Raising pigs requires the right housing, diet and healthcare. Compared with other livestock, pigs are relatively low maintenance so if you have pigs on your lifestyle farm and they are well fed with a comfortable free-range lifestyle, they are likely to be relatively healthy and content. Following are a few health problems you should take steps to prevent.
Shade and shelter
Pigs need a warm dry adequately ventilated area for sleeping and resting.
As pigs cannot sweat, they depend on their lungs for temperature control, and they don’t have an insulating layer of wool or hair. Therefore they are highly susceptible to lung infections and need much better protection from bad weather than cattle or sheep.
If no heating is provided for piglets with their mother, they must be given a warm draught-free area with plenty of bedding material for nesting.
Barley straw is the best bedding for pigs as meadow hay can contain moulds and dust that cause lung damage. Sawdust is dusty too and it isn’t as good an insulator as straw. Bedding material like shredded paper is not recommended as it quickly gets wet and dirty.
On hot days, shade from the sun must be provided, or a wallow, or both.
These are common and often the result of overgrown hooves or cracked hooves. Wet and muddy underfoot conditions make things worse by softening the horn. Stony ground bruises the feet and this too predisposes to infection.
To help prevent foot problems:
- Make sure the pigs have a dry place for sleeping, resting and standing.
- Make sure the paddock is not too stony.
- Get our vet team to trim overgrown horn.
- Adding methionine and zinc supplements to the diet can improve the quality of the horn.
Diarrhoea is most common in young pigs, particularly soon after they are weaned, with the sudden changes in diet. If it’s mild, cut back on food, or go back to the original feed and introduce new feed very gradually. Make sure the pigs have plenty of fresh water available. If the diarrhoea persists call us.
Overweight pigs are a common problem. Pigs are always hungry and it can be difficult to ignore their demands for more and more food, but this can lead to health problems, so don’t let your pigs get too fat!
Any food that contains meat scraps should be boiled for an hour before feeding to prevent the introduction of serious diseases.
Other risky waste foods are:
- Cooked bones (even fish and chicken)
- Food containing bits of string, wire or plastic
- Mouldy feed
- Chunks of indigestible food like cooked corn cobs
These can perforate or block the intestine, which is painful and often fatal.
Garden trimmings can be dangerous too if they contain poisonous plants like rhododendron or azalea.
Lice and mites are the two main external parasites affecting pigs in NZ. Both cause itchiness and hair loss – look for your pigs regularly itching themselves on a fence post or tree. Lice can be seen with the naked eye and may be found attached to the hair around the ears, armpits, and undersides. Mites, also known as mange, live within the skin itself and need a microscope to be seen. They also reside in the ears (look for white-grey plaques) but can be found all over the body. Both spread from pig to pig and lice can be a serious problem in cooler conditions.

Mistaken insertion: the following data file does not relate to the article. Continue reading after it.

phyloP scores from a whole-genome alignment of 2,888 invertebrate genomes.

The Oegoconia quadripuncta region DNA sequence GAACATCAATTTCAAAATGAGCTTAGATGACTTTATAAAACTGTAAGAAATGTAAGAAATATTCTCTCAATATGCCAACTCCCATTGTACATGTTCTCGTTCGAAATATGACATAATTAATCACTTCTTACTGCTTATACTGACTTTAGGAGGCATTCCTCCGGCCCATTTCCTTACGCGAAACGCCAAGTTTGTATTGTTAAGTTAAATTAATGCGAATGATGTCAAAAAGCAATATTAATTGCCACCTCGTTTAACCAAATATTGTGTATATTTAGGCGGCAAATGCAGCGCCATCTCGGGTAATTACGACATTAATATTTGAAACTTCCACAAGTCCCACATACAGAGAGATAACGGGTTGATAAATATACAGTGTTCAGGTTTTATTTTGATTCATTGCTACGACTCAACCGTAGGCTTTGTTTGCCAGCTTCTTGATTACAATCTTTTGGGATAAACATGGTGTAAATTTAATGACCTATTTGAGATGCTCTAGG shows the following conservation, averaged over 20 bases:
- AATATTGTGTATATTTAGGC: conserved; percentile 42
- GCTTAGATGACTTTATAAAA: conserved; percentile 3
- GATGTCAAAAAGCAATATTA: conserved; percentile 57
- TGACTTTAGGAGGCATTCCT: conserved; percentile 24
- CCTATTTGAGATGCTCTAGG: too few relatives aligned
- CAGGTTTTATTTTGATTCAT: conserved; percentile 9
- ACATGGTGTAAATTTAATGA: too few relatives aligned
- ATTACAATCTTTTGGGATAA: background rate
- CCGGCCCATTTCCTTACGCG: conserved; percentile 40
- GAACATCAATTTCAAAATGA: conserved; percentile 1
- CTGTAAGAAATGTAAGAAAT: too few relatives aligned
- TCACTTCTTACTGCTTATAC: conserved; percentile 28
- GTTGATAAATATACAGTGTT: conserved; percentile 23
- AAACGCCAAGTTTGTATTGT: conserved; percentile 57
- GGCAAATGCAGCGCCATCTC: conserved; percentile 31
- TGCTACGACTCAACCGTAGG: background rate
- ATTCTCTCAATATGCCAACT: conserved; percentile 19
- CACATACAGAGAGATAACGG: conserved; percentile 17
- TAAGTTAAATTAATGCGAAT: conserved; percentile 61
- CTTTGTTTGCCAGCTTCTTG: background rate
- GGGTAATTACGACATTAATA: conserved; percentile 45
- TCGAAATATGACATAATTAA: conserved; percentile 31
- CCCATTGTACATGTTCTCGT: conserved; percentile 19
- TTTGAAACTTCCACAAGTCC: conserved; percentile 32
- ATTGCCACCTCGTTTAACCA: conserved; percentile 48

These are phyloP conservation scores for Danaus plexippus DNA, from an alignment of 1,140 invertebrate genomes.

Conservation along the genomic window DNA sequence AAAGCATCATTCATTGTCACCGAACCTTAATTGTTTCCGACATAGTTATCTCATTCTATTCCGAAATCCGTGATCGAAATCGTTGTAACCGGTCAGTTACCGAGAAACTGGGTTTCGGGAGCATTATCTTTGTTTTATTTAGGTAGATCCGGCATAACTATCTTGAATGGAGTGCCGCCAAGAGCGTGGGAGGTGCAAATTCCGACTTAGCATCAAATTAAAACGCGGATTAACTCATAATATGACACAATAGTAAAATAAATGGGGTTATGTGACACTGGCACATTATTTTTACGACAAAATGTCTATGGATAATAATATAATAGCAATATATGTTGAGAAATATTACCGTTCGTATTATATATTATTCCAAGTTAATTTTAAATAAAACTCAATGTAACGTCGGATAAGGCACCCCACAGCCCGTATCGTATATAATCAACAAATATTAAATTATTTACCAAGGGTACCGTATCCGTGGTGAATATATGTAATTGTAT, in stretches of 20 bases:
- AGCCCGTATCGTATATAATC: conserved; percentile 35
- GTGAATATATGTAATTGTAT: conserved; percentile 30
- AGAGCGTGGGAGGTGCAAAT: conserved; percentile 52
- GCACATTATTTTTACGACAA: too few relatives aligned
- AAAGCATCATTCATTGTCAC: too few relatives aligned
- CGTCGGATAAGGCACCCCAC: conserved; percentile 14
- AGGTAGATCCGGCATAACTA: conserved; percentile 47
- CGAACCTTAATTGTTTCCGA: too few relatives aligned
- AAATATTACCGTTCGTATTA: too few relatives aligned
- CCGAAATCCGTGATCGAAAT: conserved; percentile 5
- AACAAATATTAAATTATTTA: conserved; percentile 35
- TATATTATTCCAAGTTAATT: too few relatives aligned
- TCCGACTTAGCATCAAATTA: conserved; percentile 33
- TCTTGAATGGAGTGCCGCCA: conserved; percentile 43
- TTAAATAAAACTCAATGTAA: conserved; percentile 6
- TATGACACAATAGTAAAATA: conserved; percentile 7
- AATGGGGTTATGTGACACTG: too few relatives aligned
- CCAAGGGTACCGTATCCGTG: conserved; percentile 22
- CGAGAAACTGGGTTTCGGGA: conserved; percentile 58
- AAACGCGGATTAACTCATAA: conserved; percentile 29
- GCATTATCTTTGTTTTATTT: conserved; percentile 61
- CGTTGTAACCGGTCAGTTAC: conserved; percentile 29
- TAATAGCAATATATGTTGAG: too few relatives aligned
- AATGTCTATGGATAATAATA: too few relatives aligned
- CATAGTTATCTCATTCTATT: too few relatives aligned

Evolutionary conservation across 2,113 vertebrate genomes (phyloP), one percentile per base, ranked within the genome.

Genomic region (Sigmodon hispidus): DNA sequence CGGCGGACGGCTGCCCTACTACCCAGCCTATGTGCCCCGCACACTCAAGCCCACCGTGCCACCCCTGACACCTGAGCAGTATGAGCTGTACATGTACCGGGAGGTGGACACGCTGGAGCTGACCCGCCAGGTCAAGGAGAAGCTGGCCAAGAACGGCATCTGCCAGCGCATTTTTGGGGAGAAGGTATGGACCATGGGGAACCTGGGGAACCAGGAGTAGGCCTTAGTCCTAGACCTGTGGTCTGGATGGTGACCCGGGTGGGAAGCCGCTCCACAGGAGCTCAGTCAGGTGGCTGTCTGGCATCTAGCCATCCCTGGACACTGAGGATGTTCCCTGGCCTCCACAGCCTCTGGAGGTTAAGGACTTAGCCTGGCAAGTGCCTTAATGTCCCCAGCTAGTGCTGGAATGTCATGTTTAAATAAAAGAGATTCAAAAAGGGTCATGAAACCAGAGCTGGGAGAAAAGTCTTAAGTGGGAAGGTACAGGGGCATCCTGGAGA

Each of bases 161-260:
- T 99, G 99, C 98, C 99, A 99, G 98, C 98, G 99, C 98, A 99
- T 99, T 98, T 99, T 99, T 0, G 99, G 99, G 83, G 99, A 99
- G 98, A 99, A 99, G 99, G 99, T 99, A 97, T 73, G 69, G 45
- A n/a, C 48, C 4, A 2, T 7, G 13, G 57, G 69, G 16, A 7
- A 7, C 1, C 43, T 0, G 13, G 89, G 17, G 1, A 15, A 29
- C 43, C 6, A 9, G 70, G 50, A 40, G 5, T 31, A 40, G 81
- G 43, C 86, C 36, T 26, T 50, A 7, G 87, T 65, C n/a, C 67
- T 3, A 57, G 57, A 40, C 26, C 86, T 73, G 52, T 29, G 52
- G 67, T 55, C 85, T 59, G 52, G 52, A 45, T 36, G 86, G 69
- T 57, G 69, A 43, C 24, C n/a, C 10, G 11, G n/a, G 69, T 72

Treatment for affected pigs
Injectable avermectins (e.g. Dectomax) treat mite and lice infestations. Both parasites have eggs that take up to 20 days to hatch, so doing two rounds of avermectin treatments two weeks apart is usually enough to get rid of them. All pigs on your property and those coming onto your property should be treated.
As with all livestock, internal worms can build up, especially in young pigs until they cause diarrhoea and failure to gain weight. We recommend starting drenching with Dectomax at 3 months old. If you suspect that worms might be a problem, give us a call and we will work out a drenching plan for your pigs.
Providing the pigs get the recommended vaccines, they are not as susceptible to diseases as other farm animals.
Vaccinate piglets at 6 weeks (or weaning) and repeat in 4 weeks and then 6 months thereafter with Lepto-Eryvac® (used to control Erysipelas and prevent Leptospirosis in pigs).
It is important to vaccinate your pigs for leptospirosis as it is a zoonotic (humans can catch it) and the resulting disease is very debilitating.
If not being used for breeding, male pigs should be castrated at 4-6 months of age. To reduce testosterone levels which helps with easier management and lower expression of aggressive behaviours, and also to ensure there aren’t any unplanned piglets.
If you have any questions about your pig’s health, please don’t hesitate to contact your local Franklin Vets Clinic. We are happy to give advice over the phone on whether the animal requires treatment.
For specific information on raising piglets, visit our piglet rearing page.